I write a lot about natural wines, which leads to two frequent occurrences:
1. People rib and pigeon-hole from time to time. I take it with good grace, occasionally pointing out that my interests and drinking tastes go beyond funky smelling cloudy swamp-juice.
2. A need to defend the positive aspects of the natural wine sector, to those who childishly brand it merely as an excuse for faulty wines.
Importantly, there are good and bad natural winemakers (substitute your own preferred term, eg: “minimal intervention winemakers”, if you’re not down with the n word.), just as there are good and bad “conventional” winemakers. Stating the obvious maybe, but the zealots often tend to forget this.
Things get troublesome when acolytes start to defend wines and producers just because they are “natural”, forgoing any kind of quality control in favour of idealism. Some of you may be suppressing a yawn and wondering if this article is a throwback to the bad old days of 2009. If only it was, but those “naturalistas” are still out there. Well-meaning and enthused they may be, but in truth they are quite poisonous to the natural “niche” as a whole, because they give the flawed impression that no-one in the sector has any skill or selectivity.
I had the misfortune to attend a “natural wine” tasting a couple of weeks ago where almost half the nine wines served (to an interested audience of Dutch wine trade professionals) were close to undrinkable. This is abnormal, especially for a sit-down tasting where someone has presumably selected the wines in advance, with a view to optimising satisfaction and sales.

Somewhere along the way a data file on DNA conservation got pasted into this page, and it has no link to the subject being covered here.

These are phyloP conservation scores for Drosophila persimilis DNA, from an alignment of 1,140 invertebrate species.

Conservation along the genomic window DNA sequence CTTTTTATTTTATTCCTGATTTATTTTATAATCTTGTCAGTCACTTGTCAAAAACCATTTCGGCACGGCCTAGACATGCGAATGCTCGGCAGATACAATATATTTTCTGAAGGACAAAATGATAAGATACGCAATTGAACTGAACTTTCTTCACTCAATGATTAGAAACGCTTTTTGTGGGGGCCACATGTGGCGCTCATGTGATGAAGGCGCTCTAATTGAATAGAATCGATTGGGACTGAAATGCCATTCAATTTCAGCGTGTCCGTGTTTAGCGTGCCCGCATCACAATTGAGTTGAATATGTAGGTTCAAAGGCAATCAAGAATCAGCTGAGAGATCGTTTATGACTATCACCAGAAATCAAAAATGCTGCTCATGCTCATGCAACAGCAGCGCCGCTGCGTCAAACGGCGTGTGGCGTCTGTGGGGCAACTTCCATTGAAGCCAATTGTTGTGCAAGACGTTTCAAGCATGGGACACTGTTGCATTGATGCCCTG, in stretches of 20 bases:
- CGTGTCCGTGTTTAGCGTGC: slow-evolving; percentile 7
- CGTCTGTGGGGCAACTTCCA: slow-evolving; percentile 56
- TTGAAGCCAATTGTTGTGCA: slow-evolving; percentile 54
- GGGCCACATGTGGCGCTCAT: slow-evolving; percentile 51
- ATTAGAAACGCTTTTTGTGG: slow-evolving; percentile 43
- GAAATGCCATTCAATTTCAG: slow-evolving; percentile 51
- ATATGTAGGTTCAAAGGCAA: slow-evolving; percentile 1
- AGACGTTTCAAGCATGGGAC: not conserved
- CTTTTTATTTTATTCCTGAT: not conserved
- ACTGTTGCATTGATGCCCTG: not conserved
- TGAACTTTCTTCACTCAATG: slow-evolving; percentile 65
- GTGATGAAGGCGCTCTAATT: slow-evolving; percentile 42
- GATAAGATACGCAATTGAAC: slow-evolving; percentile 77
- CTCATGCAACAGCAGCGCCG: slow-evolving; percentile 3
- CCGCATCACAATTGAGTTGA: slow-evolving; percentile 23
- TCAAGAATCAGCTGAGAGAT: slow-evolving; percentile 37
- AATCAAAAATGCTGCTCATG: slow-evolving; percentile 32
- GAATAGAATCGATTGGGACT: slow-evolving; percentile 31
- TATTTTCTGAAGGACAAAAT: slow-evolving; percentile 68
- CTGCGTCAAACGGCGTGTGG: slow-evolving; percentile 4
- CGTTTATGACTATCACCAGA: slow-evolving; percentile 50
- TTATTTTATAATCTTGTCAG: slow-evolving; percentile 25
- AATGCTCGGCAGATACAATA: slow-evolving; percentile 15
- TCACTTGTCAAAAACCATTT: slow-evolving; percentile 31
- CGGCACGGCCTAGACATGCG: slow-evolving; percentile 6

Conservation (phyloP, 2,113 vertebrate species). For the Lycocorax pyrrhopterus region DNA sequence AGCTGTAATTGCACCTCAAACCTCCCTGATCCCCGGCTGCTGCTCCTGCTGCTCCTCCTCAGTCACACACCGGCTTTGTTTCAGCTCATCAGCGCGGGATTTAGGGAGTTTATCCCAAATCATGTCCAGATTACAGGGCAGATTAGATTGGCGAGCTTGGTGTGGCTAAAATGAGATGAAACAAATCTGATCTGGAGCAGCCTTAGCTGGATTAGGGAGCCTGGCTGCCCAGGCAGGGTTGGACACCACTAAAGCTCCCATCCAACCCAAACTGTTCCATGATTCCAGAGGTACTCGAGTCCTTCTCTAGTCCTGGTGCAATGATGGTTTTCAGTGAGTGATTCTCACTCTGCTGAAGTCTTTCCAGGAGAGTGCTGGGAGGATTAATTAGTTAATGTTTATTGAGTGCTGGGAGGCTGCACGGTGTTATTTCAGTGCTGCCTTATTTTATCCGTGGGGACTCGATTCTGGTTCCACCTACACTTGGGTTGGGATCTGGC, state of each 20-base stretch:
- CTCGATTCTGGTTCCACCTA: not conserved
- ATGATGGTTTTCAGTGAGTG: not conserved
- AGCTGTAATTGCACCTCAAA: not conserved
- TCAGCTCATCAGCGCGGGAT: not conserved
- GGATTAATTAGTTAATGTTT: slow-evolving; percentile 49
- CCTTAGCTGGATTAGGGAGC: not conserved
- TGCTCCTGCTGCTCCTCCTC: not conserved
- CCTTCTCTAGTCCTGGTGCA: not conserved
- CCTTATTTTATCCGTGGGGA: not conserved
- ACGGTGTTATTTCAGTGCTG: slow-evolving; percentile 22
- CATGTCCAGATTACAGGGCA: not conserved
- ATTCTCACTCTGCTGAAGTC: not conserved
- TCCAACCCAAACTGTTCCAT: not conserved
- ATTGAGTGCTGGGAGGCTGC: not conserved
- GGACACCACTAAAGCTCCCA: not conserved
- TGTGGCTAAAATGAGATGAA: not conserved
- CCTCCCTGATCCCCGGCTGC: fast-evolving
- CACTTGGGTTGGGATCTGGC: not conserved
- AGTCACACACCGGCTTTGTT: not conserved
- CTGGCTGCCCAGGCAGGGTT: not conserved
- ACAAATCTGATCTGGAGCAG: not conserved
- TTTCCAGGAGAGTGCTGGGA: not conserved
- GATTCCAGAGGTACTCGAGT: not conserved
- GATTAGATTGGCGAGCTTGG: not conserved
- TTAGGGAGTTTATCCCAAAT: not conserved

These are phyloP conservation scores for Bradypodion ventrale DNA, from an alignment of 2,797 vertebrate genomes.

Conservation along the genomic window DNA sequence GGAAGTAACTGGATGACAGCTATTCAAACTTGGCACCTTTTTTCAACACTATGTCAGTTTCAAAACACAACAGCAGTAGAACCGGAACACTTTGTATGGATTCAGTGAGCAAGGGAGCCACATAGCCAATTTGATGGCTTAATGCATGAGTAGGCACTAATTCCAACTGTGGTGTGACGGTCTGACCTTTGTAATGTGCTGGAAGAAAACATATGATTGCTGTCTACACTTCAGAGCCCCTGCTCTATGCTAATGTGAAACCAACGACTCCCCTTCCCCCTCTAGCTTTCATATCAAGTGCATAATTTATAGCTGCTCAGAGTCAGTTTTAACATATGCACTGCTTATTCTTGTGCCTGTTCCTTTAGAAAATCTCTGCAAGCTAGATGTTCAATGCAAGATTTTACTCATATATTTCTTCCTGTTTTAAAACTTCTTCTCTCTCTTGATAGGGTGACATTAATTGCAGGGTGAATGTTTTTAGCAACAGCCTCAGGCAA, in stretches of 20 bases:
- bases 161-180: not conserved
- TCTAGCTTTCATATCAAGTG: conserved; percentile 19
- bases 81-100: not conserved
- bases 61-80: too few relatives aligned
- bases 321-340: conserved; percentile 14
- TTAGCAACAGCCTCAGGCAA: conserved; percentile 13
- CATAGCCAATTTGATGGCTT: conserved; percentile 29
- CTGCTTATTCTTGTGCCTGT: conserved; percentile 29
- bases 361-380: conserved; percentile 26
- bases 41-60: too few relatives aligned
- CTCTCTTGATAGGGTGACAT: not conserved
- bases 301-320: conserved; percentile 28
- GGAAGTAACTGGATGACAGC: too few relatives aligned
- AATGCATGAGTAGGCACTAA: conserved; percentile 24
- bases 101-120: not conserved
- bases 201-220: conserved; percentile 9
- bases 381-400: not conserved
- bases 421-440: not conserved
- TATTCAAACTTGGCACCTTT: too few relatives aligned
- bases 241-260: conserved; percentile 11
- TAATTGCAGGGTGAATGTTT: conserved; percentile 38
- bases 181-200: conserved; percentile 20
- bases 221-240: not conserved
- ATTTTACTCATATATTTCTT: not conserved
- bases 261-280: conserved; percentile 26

Three wines were destroyed by a bad case of mousiness – something which is fast becoming the scourge of natural or low/no sulphur winemakers. Excess volatile acidity and unpleasant reductiveness also contributed to the visible gagging of audience members.
Alice Feiring has written about mousiness at length in her excellent subscription-only newsletter “The Feiring Line”. I’ll summarise – it’s a bacterial infection involving lactobacillus, not brettanomyces as was once suspected. It’s killed dead in its tracks by a very modest sprinkle of SO2, thus the prevalence in recent years tends to be isolated to no sulphur wines. The slightly rancid, feral odour only becomes apparent on the finish of a wine, as it needs saliva to make it volatile.
What then are the ground rules for a good natural wine? Here’s my personal hitlist:
1. Balance. I don’t care if there’s a bit of brett, or VA, so long as it works in harmony with the wines’s other characteristics, and doesn’t override them. Fruit is optional – if there’s enough else of interest, it won’t be missed. Mature Rioja is testament to that.
2. Palatability. This is personal to a degree. In my book it excludes wines with bacterial infections, extreme mousiness or brett, where the smell or taste of cowdung/mouse pee/vomit is overwhelming. Cry “umami” all you want. I’ll go down the road for a nice clean lager thanks.
3. Character. If I wanted a squeaky clean supermarket wine with every last bit of interest filtered and fined away, I probably wouldn’t be writing this article.
4. Purity. Trumpable by 1,3 or 5 to an extent, but the joy of a well tended organic or biodynamic vineyard is often the intensity and focus of the fruit. Similarly with a well made low-sulphur wine. These methodologies are supposed to increase definition, not cast a murk over it.
5. Challenge/Adventure. This almost overrides everything else, but point 2 prevails. I love adventure, and I don’t mind a challenge. Tannins in a white wine? Unusual herby or vegetal flavours? Fine if they create harmony and complexity. Even better if they speak of a place, not of a winemaker’s hand.
Luckily events like the tasting mentioned above are getting rarer, but it’s a grim reminder that there are some slack winemakers out there. The natural wine world ought not to tolerate them, but it does. Sometimes the message is more important than the medium – OK in film and politics, not OK in wine.